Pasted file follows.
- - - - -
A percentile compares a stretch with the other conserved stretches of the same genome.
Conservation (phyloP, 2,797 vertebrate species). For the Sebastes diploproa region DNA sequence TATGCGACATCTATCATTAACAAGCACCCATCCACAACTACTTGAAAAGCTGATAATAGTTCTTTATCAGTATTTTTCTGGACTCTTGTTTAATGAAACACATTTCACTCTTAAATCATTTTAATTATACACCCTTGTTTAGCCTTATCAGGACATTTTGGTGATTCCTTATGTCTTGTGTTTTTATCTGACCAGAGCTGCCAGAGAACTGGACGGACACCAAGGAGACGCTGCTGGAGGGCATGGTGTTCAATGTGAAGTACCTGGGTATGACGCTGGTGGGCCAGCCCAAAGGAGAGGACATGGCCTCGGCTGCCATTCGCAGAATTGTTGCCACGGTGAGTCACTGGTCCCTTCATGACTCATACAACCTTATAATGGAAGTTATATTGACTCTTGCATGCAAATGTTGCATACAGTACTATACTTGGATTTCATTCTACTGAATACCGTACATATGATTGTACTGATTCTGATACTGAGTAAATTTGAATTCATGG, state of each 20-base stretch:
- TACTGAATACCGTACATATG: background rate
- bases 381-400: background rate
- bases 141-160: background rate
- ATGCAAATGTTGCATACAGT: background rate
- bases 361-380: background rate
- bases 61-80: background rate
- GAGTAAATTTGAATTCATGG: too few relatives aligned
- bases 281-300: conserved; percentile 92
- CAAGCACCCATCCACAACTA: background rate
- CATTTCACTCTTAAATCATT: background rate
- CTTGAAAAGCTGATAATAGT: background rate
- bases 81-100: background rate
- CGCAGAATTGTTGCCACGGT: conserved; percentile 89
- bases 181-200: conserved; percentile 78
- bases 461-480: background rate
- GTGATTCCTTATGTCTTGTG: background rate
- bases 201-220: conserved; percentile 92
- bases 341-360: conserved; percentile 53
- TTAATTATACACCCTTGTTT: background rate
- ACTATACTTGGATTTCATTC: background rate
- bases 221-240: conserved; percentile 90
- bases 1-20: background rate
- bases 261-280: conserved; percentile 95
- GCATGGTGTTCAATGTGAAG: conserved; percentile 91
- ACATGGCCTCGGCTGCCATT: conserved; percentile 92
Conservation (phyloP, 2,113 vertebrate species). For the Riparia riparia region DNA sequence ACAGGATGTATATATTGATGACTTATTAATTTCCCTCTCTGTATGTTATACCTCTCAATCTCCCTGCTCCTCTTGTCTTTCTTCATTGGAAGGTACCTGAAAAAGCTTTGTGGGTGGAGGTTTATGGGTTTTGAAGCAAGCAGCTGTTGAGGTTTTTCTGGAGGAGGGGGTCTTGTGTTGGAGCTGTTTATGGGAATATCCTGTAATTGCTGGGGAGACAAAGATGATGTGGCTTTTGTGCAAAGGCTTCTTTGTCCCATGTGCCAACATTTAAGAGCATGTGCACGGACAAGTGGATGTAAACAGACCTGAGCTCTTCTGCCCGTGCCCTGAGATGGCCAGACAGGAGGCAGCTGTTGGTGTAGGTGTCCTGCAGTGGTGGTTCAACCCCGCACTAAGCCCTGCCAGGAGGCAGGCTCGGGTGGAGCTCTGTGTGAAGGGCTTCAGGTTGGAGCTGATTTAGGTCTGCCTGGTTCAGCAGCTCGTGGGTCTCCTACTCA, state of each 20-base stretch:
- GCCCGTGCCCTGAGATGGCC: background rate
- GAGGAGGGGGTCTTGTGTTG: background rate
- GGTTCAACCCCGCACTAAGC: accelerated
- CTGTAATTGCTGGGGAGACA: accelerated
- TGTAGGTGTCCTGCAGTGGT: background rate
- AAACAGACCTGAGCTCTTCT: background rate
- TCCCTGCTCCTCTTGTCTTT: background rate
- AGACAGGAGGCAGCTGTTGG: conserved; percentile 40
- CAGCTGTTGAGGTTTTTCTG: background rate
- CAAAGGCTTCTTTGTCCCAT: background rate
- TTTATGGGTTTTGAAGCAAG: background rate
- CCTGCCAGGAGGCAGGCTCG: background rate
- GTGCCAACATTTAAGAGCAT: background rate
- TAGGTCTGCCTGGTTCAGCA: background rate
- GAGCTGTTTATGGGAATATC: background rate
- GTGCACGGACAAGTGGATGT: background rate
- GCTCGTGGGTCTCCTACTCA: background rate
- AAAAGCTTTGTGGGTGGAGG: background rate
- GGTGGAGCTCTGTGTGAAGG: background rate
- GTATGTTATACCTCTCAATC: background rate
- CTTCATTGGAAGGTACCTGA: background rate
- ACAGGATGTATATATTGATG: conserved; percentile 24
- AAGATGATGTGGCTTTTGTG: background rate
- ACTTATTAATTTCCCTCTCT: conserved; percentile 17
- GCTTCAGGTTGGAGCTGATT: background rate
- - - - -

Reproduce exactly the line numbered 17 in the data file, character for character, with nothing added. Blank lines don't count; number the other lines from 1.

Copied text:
- bases 461-480: background rate